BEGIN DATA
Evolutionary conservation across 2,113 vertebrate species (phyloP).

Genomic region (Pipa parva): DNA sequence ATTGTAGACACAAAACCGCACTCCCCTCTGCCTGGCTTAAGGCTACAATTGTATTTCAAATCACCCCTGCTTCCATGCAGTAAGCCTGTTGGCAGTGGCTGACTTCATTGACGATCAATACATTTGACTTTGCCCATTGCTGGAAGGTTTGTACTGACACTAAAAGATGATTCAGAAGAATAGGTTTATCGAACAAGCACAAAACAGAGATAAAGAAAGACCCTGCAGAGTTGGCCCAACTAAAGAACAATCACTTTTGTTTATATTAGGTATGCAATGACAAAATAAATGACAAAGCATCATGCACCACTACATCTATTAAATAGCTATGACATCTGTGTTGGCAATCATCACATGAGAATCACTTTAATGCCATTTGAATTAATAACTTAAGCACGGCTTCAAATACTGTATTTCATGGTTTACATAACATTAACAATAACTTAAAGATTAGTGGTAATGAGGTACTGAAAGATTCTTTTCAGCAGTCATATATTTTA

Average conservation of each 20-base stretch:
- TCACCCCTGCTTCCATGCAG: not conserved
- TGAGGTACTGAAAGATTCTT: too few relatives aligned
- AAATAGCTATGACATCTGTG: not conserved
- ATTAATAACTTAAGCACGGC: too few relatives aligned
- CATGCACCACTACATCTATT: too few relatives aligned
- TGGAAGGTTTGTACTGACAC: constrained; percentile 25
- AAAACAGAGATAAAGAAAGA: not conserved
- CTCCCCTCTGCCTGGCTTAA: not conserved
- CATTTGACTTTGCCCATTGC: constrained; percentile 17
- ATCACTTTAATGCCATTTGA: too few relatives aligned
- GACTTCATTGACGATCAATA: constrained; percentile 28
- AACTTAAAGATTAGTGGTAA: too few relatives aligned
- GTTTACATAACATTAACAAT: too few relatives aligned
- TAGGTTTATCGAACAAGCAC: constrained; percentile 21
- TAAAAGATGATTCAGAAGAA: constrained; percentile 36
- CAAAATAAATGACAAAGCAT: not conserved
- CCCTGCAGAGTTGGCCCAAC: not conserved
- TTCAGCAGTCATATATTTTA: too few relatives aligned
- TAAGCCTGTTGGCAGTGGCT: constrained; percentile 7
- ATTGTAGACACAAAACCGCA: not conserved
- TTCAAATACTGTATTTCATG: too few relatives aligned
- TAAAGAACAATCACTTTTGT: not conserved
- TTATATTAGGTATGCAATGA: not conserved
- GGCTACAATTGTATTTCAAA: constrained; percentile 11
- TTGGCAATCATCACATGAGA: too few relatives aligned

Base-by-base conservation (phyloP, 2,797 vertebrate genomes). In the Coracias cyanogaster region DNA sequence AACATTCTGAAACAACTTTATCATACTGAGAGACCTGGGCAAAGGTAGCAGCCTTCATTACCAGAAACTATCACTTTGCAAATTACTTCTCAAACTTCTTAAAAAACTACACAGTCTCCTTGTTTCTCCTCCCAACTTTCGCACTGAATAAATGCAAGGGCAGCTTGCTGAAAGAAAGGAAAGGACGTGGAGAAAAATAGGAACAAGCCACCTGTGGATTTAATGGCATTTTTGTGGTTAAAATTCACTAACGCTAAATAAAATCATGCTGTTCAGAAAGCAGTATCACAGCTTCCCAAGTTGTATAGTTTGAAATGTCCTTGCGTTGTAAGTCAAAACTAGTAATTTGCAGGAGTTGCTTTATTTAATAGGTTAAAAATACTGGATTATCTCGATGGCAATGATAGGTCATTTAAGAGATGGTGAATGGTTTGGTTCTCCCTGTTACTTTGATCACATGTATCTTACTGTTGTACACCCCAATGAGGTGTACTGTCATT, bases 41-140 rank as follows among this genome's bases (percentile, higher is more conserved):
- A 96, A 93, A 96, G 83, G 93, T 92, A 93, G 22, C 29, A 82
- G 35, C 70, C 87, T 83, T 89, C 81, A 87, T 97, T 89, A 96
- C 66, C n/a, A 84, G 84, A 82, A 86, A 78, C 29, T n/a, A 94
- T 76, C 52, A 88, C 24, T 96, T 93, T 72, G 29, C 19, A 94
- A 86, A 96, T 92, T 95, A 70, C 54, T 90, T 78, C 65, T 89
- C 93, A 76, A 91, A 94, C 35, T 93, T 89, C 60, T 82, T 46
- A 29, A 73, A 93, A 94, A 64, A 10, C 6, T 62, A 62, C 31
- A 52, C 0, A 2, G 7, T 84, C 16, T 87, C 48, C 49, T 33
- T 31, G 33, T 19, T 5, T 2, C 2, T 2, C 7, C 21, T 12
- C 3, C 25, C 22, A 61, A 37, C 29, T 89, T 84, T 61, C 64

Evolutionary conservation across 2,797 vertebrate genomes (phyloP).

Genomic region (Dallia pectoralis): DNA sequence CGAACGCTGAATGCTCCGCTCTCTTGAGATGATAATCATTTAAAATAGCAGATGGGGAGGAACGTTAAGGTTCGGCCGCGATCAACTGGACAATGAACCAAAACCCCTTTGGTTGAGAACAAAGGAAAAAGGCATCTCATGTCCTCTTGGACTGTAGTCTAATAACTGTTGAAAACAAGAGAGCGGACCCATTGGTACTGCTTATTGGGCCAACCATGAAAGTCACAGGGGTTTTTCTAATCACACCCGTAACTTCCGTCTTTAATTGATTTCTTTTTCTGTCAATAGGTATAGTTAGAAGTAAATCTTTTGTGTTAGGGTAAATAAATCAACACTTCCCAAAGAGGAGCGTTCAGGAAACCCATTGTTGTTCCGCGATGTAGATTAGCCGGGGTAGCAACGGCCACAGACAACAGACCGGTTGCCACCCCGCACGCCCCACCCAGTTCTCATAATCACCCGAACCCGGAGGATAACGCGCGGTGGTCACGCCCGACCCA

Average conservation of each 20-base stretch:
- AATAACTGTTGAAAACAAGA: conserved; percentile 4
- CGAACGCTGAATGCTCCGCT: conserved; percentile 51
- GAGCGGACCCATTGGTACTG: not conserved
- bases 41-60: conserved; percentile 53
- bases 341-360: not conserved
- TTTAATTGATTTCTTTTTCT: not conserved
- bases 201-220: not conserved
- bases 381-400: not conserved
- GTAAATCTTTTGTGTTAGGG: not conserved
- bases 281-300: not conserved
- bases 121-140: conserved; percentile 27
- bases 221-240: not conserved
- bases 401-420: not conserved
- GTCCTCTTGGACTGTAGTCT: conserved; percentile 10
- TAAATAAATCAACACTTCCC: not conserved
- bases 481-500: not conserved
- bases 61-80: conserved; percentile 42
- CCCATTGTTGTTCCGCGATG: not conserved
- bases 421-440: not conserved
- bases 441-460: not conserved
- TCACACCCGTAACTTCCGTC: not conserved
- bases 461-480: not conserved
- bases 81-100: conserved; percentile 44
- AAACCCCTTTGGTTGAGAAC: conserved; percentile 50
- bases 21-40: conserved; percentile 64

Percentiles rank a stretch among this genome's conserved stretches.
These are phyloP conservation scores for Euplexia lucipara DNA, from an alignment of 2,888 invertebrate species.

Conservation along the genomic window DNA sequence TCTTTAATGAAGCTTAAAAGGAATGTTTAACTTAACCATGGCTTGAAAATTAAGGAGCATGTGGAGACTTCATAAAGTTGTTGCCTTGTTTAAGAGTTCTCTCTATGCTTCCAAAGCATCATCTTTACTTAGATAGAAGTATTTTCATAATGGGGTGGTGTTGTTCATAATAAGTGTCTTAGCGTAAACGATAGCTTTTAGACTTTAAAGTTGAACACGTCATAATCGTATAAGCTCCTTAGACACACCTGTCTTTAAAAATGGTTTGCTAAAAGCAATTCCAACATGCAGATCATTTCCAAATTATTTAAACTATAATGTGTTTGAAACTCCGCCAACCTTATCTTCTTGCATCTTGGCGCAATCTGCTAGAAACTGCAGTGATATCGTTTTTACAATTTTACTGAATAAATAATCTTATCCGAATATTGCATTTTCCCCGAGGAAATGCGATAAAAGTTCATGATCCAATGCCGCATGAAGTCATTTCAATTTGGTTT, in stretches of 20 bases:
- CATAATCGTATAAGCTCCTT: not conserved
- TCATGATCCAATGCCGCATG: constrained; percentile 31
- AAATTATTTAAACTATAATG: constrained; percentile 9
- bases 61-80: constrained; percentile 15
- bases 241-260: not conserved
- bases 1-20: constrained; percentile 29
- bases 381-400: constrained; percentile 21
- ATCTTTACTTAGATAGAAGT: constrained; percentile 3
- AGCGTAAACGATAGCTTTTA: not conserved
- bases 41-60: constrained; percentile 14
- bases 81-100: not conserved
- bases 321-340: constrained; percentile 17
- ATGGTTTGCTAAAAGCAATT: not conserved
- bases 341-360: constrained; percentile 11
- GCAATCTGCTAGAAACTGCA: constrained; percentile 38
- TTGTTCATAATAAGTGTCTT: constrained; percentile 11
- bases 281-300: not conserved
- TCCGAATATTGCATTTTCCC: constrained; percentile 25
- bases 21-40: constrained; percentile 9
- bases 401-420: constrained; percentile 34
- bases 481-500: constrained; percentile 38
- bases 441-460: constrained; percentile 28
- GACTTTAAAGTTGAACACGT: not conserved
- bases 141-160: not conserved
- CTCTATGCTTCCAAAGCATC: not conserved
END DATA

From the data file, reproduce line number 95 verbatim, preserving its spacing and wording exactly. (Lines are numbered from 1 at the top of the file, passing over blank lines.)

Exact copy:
- CTCTATGCTTCCAAAGCATC: not conserved